NashvilleMike - Thanks for your reply and that link - I read through the whole thing, at first I thought some of it was more of the same stuff I had heard but as I read on I realized it was exactly what I needed to hear. I also appreciate that some of you are D300 shooters, with obvious experience and high standards (It does not help my photography by just listening to the compliments of my friends and family - God bless em )
Thanks for sharing some of your settings when shooting landscapes, like ISO and importing using Capture NX2. If you don't mind can you elaborate a bit on your reasoning for using NX2 for importing over something like Adobe Lightroom 2? Is it basically for retaining your custom settings?
Also can you elaborate more on a proper sharpening technique? I feel good about my "maturing" in post processing colors, I really used to take it too far.
And lastly, do you have any tips on customizing the in-camera settings (noise reduction, DLighting, sharpening, saturation...) for landscape use?
Hopefully I can make a bit more sense now that the work day is complete...
Topic 1: Raw Converters.
I will give you my reason for why I prefer NX2 over Lightroom/ACR but please understand that I *strongly* advocate you taking the time to explore other raw converters, looking critically at output, and making your own decision. Choice of raw converter is somewhat like religion and a LOT of folks, including admittedly myself at times, try to force our opinion down other peoples throats. It's much better if you take the time - and it will take time - to play and explore and you'll come up with your own thoughts.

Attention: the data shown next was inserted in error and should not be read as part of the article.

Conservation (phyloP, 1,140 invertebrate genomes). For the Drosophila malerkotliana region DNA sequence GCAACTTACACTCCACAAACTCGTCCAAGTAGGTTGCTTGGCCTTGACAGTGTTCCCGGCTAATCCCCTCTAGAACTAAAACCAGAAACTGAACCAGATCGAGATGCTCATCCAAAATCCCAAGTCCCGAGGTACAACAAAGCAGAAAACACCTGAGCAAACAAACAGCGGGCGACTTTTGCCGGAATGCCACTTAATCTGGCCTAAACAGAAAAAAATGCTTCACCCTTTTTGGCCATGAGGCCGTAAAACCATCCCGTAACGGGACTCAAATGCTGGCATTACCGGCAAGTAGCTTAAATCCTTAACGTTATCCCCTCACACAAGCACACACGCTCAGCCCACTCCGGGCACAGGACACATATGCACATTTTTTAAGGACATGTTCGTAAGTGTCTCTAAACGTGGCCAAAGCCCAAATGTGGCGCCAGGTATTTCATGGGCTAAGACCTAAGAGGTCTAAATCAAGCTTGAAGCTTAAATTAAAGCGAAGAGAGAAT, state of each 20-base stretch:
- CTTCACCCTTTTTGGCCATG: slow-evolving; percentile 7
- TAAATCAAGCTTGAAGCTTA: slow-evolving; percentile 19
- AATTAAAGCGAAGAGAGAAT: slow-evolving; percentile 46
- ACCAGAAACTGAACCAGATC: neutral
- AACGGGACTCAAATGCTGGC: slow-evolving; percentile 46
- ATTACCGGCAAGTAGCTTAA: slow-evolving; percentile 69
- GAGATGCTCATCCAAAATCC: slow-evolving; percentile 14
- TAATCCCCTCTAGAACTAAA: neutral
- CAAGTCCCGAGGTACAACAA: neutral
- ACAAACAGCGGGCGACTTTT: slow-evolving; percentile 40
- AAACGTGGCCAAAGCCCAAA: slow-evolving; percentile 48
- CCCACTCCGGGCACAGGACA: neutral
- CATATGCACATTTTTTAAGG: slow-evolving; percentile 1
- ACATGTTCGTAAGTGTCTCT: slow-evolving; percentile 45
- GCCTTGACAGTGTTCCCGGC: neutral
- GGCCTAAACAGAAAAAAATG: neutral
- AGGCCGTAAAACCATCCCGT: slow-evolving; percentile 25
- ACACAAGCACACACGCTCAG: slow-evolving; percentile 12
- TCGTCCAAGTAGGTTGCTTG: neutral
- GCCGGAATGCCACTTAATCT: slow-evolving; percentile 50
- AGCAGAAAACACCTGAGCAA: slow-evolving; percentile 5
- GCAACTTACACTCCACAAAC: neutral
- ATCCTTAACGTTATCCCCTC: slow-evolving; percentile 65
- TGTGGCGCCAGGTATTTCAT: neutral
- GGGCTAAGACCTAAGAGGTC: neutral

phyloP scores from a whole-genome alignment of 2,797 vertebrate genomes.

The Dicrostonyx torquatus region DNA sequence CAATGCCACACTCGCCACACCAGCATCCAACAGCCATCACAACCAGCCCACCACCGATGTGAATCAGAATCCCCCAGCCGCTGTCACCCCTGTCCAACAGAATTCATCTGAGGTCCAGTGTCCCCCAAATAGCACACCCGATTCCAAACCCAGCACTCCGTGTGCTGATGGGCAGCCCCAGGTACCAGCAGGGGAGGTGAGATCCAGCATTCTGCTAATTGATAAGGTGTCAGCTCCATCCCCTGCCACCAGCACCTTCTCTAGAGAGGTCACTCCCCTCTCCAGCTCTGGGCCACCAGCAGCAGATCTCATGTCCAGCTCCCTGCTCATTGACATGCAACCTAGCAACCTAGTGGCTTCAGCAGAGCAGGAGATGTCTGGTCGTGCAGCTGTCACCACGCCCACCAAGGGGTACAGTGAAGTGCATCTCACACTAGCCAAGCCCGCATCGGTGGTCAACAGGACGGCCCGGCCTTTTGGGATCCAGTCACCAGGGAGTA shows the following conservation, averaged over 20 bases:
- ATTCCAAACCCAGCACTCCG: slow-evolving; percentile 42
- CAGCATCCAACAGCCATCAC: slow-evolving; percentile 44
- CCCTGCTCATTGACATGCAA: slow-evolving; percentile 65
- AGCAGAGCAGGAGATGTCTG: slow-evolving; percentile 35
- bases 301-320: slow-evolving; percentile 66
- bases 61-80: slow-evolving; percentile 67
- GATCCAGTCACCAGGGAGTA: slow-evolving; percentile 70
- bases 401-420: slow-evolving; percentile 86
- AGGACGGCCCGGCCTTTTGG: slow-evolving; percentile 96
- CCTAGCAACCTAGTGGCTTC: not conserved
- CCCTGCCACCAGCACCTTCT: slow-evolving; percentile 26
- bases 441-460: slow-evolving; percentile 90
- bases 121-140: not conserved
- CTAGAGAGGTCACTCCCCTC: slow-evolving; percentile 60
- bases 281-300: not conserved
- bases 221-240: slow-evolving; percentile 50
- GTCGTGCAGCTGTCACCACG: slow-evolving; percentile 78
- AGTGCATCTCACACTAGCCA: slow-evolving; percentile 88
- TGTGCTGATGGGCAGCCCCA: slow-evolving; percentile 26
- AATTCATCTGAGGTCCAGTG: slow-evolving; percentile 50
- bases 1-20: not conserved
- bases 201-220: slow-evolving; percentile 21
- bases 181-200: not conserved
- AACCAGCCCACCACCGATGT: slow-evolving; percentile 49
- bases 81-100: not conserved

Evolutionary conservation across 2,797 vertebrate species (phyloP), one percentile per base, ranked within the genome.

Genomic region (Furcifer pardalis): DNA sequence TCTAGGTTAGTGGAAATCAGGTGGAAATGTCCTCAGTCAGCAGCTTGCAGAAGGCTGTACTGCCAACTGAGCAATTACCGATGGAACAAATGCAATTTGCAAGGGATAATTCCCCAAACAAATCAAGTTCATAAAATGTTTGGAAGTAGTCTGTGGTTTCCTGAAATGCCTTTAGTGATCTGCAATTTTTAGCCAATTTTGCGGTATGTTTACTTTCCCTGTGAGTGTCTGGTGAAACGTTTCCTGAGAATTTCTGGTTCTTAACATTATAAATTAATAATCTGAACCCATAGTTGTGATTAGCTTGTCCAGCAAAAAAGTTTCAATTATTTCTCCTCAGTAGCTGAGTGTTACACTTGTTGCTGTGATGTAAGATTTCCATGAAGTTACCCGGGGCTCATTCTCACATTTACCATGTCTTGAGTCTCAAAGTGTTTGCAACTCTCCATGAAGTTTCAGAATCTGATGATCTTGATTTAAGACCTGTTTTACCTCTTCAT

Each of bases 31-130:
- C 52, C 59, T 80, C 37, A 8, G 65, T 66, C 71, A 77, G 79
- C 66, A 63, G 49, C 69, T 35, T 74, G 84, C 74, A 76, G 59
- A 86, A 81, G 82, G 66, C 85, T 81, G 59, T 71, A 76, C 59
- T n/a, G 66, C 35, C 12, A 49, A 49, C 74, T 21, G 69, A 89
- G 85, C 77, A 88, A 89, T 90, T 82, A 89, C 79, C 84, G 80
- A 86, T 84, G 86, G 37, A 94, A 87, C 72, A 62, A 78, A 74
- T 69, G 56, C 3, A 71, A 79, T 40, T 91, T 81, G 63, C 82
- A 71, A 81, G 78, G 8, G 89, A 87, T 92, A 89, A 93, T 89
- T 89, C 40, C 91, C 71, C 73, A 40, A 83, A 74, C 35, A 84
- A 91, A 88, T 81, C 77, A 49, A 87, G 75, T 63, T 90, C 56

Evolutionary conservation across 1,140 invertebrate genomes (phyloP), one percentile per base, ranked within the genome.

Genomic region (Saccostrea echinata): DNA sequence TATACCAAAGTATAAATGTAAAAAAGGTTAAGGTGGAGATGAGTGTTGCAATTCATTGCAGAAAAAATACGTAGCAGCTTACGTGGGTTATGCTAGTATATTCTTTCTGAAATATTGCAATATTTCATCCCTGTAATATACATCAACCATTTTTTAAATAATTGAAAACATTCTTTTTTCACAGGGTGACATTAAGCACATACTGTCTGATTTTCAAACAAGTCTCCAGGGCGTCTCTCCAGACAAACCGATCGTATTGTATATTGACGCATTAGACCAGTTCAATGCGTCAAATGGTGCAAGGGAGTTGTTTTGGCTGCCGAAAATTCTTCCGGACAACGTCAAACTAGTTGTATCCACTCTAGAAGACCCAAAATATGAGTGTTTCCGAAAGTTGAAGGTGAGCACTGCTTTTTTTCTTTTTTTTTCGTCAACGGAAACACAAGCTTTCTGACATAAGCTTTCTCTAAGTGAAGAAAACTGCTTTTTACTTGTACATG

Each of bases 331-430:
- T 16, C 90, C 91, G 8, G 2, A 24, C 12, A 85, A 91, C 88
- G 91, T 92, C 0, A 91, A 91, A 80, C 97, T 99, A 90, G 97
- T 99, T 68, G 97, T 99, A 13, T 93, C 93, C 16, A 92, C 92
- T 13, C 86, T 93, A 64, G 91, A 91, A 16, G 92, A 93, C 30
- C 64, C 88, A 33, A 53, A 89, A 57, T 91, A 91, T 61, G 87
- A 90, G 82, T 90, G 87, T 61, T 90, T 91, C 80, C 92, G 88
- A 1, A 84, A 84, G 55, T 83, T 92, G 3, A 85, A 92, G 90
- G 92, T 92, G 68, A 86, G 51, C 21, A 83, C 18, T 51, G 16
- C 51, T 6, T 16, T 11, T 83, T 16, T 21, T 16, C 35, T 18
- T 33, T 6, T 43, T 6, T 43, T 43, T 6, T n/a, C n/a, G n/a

That being said, I shoot 80% in a studio-type environment and 20% landscape. The biggest thing I am looking for in a raw converter is that the image that "comes up on the screen" closely resembles what I shot in my studio space including how I have set my camera. Since I use a customized picture control that was based off neutral and utilizes a custom tone curve (built via the Picture Control Utility - which is in both the free ViewNX software or the pay Capture NX2 softare) and this is my preferred "look", I prefer a raw converter that *completely* understands the Nikon camera settings. I have a variety of other customized picture controls that while not in the camera, are stored on the PC and I can apply those during the raw conversion. Since the Nikon raw conversion products allow me to utilize these picture controls - both the ones I have loaded and the ones on my PC, it is the preferred way for me to work. Also, even though the very latest version of ACR/Lightroom where you can utilize a color checker card to build a customized camera profile are VERY good and VASTLY improved over earlier versions (congratulations to the folks at Adobe for doing this - it's a significant improvement), I still find that I have a slight preference for the way the images look in ViewNX when they come up on the screen in terms of skin tone accuracy and tonal rendering. I should note that if I shot primarily landscapes that I might say that ACR/Lightroom would be good enough - it's only in studio work that I prefer the Nikon conversions. For landscape work I typically use either my customized picture control I use for studio work and then tweak colors slightly (my belief is that it is easier to add than to subtract) and occasionally, if the scene will "make sense" with it, I'll use the "landscape" picture control although I must warn you that this picture control often will have slightly over-saturated colors and a bit too much contrast and it's easier, again, to add instead of subtract, so it's not a shoe-in for the best "default" option in every case. But if you re-read all this I just typed - you'll see that a lot of things are situation specific in terms of what type of raw conversion I like. While it is true that I could create some customized presets in Lightroom/ACR, they wouldn't be ones I could load into the camera and thus aren't quite as useful.